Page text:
Support for Fender, Marshall, Mesa, VOX and many more. https://jonsnell.co.uk

                  Comment


                  • #24
                    When he reported no hum on B and A it was because he had the masters for those at zero. When he advances the masters, THEN those other channels gains advance the hum.
                    Education is what you're left with after you have forgotten what you have learned.

                    Comment


                    • #25
                      Link pin 7 of V1 to ground and the hum should stop.
                      If it does, there is a problem with the grounds on the input jack sockets.
                      Support for Fender, Marshall, Mesa, VOX and many more. https://jonsnell.co.uk

                      Comment


                      • #26
                        Also pin 2 of V2... should there be any DC voltage here at all?
                        Should be around 2V. What's the input resistance of your meter?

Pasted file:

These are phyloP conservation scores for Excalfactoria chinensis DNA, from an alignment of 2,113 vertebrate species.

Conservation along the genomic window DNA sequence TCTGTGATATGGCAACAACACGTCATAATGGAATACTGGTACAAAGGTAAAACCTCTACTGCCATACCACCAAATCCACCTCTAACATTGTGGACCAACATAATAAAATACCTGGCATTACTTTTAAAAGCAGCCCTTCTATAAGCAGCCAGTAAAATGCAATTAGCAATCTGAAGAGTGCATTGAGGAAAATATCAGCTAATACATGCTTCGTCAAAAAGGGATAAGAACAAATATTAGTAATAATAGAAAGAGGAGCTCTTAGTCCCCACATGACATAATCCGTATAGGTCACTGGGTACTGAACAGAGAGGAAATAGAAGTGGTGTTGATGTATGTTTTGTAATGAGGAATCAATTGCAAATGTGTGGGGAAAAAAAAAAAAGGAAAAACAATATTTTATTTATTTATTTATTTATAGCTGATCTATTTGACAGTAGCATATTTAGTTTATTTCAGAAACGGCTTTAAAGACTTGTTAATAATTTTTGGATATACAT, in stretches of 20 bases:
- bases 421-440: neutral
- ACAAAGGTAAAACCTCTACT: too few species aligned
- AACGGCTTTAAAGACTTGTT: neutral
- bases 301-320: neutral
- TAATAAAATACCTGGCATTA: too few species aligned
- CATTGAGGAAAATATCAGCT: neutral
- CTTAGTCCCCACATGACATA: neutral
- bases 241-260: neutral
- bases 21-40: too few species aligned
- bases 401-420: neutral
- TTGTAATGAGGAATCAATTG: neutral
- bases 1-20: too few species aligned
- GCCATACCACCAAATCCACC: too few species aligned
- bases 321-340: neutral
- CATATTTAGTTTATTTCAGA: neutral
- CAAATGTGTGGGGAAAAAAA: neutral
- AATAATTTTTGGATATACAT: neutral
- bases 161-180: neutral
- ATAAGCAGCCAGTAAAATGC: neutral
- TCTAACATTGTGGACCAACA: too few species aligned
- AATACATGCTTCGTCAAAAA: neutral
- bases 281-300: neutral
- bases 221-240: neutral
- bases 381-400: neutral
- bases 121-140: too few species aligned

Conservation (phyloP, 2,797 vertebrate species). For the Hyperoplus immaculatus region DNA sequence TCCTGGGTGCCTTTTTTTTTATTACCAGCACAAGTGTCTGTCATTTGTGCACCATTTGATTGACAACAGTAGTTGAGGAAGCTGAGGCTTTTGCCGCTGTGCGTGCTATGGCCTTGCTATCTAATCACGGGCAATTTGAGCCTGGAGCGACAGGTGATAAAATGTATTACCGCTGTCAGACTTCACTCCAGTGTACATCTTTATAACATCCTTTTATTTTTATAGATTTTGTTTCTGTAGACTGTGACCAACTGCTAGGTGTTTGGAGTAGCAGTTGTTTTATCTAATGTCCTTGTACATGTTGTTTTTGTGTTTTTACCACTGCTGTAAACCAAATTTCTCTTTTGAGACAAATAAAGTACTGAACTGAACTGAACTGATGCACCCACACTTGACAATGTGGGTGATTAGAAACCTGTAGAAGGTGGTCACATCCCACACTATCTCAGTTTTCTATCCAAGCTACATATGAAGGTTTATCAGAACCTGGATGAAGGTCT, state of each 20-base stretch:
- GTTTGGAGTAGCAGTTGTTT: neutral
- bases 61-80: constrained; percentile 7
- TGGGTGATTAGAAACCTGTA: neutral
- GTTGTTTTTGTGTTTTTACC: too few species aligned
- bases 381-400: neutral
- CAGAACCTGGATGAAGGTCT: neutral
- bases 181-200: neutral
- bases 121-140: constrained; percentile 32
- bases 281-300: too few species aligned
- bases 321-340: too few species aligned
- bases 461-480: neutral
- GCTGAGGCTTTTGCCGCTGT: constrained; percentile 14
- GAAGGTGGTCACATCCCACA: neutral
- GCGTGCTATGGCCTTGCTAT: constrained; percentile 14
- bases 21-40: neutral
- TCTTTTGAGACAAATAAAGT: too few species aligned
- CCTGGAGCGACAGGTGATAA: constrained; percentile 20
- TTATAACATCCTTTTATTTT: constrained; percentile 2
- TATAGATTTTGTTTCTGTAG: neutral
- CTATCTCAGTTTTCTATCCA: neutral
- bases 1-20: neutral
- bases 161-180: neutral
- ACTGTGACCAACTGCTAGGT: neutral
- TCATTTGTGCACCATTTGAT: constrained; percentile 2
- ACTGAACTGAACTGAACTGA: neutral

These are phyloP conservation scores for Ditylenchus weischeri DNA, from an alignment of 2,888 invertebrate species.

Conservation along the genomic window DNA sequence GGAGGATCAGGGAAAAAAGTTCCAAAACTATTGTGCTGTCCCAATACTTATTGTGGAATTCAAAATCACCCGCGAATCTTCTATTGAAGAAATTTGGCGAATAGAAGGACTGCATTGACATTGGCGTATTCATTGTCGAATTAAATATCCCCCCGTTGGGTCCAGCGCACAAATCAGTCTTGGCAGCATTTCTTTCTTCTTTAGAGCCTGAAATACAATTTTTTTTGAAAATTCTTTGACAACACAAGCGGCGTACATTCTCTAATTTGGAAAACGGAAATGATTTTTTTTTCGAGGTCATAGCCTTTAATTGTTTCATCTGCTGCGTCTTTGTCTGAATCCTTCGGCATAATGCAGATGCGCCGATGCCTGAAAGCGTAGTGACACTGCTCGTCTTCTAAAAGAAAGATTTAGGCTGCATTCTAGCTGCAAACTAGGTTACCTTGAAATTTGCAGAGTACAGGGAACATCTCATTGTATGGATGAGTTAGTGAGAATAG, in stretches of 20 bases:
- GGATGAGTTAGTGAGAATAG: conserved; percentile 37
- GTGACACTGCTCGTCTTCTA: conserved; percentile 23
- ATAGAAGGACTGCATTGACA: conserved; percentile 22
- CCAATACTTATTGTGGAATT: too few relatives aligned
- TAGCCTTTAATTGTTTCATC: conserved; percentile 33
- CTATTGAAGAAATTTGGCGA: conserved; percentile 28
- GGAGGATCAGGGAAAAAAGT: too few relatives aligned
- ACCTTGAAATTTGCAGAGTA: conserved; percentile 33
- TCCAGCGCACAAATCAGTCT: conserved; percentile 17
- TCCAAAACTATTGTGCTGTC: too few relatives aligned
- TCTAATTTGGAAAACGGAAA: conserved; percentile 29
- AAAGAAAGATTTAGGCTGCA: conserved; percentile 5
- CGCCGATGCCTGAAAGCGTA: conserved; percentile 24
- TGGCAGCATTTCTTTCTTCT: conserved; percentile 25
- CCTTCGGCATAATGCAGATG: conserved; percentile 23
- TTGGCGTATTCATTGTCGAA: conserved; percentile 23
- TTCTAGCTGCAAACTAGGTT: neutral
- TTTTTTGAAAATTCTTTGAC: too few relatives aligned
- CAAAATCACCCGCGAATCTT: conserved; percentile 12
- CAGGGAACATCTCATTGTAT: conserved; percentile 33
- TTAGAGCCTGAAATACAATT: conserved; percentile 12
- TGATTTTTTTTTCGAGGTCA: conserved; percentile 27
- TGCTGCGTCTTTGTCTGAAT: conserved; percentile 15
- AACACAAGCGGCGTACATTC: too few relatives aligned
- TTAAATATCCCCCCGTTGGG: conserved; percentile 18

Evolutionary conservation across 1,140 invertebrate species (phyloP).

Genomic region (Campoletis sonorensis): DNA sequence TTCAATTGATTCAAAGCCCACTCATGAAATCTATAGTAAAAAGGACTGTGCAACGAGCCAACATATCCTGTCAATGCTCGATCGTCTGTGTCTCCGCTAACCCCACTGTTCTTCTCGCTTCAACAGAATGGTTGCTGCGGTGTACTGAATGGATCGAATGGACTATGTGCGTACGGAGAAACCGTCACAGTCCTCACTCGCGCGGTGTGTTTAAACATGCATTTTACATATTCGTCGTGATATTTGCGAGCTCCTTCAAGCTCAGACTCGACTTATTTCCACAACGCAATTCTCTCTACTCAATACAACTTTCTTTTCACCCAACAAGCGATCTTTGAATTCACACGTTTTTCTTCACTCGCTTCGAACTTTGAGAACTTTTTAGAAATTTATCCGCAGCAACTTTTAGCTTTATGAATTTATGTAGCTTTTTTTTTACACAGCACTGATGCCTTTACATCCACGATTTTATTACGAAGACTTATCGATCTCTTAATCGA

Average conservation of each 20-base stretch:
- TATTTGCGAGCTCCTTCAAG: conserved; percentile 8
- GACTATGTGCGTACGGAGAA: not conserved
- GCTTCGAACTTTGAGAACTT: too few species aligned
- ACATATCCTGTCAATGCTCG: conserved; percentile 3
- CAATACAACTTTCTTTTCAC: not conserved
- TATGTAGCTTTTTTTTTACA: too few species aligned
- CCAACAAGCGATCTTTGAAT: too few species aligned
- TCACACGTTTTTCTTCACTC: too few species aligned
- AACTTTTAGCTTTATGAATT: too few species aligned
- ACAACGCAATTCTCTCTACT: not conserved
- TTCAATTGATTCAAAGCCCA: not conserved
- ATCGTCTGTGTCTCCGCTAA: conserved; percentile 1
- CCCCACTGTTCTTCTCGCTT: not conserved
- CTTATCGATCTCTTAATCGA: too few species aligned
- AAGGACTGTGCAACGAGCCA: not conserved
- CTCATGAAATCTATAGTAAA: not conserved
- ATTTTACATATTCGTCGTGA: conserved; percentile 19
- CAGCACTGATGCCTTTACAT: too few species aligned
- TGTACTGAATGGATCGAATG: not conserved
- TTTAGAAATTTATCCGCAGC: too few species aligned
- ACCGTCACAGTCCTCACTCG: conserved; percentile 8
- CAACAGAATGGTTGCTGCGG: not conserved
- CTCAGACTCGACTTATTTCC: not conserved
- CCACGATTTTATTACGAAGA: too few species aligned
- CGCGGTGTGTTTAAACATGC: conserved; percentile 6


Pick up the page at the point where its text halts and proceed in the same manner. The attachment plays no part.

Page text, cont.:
- Own Opinions Only -

                        Comment


                        • #27
                          Did a bit more investigating this morning.

                          I jumpered R33 and the hum remained unchanged.

                          I tried lifting C22 and the hum remained unchanged.

                          I linked pin 7 of V1 to ground - hum remained unchanged.

                          Checked continuity of ground pin on all gain controls and they all looked good.

                          Also checked continuity of input jack sockets to ground and also appears good. I’d already reflowed solder on all of these connections just to be sure and hit all jacks and sockets with deoxit.